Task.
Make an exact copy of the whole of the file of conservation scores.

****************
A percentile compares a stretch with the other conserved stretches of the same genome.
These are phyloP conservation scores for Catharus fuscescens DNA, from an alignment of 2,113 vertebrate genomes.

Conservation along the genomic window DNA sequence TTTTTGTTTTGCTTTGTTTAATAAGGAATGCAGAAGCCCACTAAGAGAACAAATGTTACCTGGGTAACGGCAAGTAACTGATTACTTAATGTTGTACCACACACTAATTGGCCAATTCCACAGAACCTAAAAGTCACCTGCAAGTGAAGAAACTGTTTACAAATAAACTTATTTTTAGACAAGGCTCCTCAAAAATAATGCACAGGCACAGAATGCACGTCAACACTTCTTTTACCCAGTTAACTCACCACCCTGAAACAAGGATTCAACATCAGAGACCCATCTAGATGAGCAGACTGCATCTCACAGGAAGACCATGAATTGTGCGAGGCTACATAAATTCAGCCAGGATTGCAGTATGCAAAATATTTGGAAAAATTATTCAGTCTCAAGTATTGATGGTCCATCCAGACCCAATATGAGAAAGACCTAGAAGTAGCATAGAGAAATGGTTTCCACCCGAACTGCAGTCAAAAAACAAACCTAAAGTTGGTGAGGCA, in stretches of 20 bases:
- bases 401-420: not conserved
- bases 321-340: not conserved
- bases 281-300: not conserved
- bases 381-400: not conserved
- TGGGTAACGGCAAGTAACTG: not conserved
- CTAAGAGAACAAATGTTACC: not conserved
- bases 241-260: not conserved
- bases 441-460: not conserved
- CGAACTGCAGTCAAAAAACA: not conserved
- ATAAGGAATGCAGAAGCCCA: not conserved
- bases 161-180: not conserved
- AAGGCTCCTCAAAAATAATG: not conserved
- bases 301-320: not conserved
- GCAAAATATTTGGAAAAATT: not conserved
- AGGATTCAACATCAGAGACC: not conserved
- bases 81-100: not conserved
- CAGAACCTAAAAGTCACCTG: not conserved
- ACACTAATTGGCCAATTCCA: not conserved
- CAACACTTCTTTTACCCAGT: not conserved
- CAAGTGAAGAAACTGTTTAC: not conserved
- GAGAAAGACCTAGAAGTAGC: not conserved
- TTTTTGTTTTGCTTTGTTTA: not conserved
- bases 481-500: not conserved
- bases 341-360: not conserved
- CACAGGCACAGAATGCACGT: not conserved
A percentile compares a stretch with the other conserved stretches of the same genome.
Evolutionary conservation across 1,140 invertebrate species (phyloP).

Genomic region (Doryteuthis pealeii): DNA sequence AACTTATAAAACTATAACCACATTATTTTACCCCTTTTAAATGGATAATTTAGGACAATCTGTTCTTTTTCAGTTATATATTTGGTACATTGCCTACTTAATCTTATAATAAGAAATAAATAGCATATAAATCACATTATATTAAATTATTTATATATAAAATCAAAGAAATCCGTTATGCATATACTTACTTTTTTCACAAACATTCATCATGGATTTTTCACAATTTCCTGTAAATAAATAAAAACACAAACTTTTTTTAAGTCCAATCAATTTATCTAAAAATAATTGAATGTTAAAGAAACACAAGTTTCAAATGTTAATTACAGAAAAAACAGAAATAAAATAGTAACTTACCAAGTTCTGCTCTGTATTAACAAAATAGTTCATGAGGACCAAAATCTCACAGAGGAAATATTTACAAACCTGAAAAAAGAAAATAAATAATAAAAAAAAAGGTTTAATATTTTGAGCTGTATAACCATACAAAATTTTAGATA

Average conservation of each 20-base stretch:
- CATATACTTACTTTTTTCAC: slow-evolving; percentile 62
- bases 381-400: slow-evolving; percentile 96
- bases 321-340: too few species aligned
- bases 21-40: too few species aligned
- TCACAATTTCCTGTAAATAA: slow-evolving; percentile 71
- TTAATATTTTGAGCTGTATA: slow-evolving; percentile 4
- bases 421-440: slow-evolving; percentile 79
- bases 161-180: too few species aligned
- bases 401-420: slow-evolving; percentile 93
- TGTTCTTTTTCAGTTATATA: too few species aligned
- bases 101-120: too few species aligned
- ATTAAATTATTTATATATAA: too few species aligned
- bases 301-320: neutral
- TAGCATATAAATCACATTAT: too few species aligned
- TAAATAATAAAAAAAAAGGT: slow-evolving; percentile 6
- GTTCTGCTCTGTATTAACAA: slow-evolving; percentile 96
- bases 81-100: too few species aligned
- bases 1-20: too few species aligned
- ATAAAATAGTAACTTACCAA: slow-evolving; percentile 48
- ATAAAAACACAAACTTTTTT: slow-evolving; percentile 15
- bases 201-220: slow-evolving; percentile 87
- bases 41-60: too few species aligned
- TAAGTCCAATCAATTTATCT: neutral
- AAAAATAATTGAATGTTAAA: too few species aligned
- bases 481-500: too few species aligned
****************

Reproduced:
A percentile compares a stretch with the other conserved stretches of the same genome.
These are phyloP conservation scores for Catharus fuscescens DNA, from an alignment of 2,113 vertebrate genomes.

Conservation along the genomic window DNA sequence TTTTTGTTTTGCTTTGTTTAATAAGGAATGCAGAAGCCCACTAAGAGAACAAATGTTACCTGGGTAACGGCAAGTAACTGATTACTTAATGTTGTACCACACACTAATTGGCCAATTCCACAGAACCTAAAAGTCACCTGCAAGTGAAGAAACTGTTTACAAATAAACTTATTTTTAGACAAGGCTCCTCAAAAATAATGCACAGGCACAGAATGCACGTCAACACTTCTTTTACCCAGTTAACTCACCACCCTGAAACAAGGATTCAACATCAGAGACCCATCTAGATGAGCAGACTGCATCTCACAGGAAGACCATGAATTGTGCGAGGCTACATAAATTCAGCCAGGATTGCAGTATGCAAAATATTTGGAAAAATTATTCAGTCTCAAGTATTGATGGTCCATCCAGACCCAATATGAGAAAGACCTAGAAGTAGCATAGAGAAATGGTTTCCACCCGAACTGCAGTCAAAAAACAAACCTAAAGTTGGTGAGGCA, in stretches of 20 bases:
- bases 401-420: not conserved
- bases 321-340: not conserved
- bases 281-300: not conserved
- bases 381-400: not conserved
- TGGGTAACGGCAAGTAACTG: not conserved
- CTAAGAGAACAAATGTTACC: not conserved
- bases 241-260: not conserved
- bases 441-460: not conserved
- CGAACTGCAGTCAAAAAACA: not conserved
- ATAAGGAATGCAGAAGCCCA: not conserved
- bases 161-180: not conserved
- AAGGCTCCTCAAAAATAATG: not conserved
- bases 301-320: not conserved
- GCAAAATATTTGGAAAAATT: not conserved
- AGGATTCAACATCAGAGACC: not conserved
- bases 81-100: not conserved
- CAGAACCTAAAAGTCACCTG: not conserved
- ACACTAATTGGCCAATTCCA: not conserved
- CAACACTTCTTTTACCCAGT: not conserved
- CAAGTGAAGAAACTGTTTAC: not conserved
- GAGAAAGACCTAGAAGTAGC: not conserved
- TTTTTGTTTTGCTTTGTTTA: not conserved
- bases 481-500: not conserved
- bases 341-360: not conserved
- CACAGGCACAGAATGCACGT: not conserved
A percentile compares a stretch with the other conserved stretches of the same genome.
Evolutionary conservation across 1,140 invertebrate species (phyloP).

Genomic region (Doryteuthis pealeii): DNA sequence AACTTATAAAACTATAACCACATTATTTTACCCCTTTTAAATGGATAATTTAGGACAATCTGTTCTTTTTCAGTTATATATTTGGTACATTGCCTACTTAATCTTATAATAAGAAATAAATAGCATATAAATCACATTATATTAAATTATTTATATATAAAATCAAAGAAATCCGTTATGCATATACTTACTTTTTTCACAAACATTCATCATGGATTTTTCACAATTTCCTGTAAATAAATAAAAACACAAACTTTTTTTAAGTCCAATCAATTTATCTAAAAATAATTGAATGTTAAAGAAACACAAGTTTCAAATGTTAATTACAGAAAAAACAGAAATAAAATAGTAACTTACCAAGTTCTGCTCTGTATTAACAAAATAGTTCATGAGGACCAAAATCTCACAGAGGAAATATTTACAAACCTGAAAAAAGAAAATAAATAATAAAAAAAAAGGTTTAATATTTTGAGCTGTATAACCATACAAAATTTTAGATA

Average conservation of each 20-base stretch:
- CATATACTTACTTTTTTCAC: slow-evolving; percentile 62
- bases 381-400: slow-evolving; percentile 96
- bases 321-340: too few species aligned
- bases 21-40: too few species aligned
- TCACAATTTCCTGTAAATAA: slow-evolving; percentile 71
- TTAATATTTTGAGCTGTATA: slow-evolving; percentile 4
- bases 421-440: slow-evolving; percentile 79
- bases 161-180: too few species aligned
- bases 401-420: slow-evolving; percentile 93
- TGTTCTTTTTCAGTTATATA: too few species aligned
- bases 101-120: too few species aligned
- ATTAAATTATTTATATATAA: too few species aligned
- bases 301-320: neutral
- TAGCATATAAATCACATTAT: too few species aligned
- TAAATAATAAAAAAAAAGGT: slow-evolving; percentile 6
- GTTCTGCTCTGTATTAACAA: slow-evolving; percentile 96
- bases 81-100: too few species aligned
- bases 1-20: too few species aligned
- ATAAAATAGTAACTTACCAA: slow-evolving; percentile 48
- ATAAAAACACAAACTTTTTT: slow-evolving; percentile 15
- bases 201-220: slow-evolving; percentile 87
- bases 41-60: too few species aligned
- TAAGTCCAATCAATTTATCT: neutral
- AAAAATAATTGAATGTTAAA: too few species aligned
- bases 481-500: too few species aligned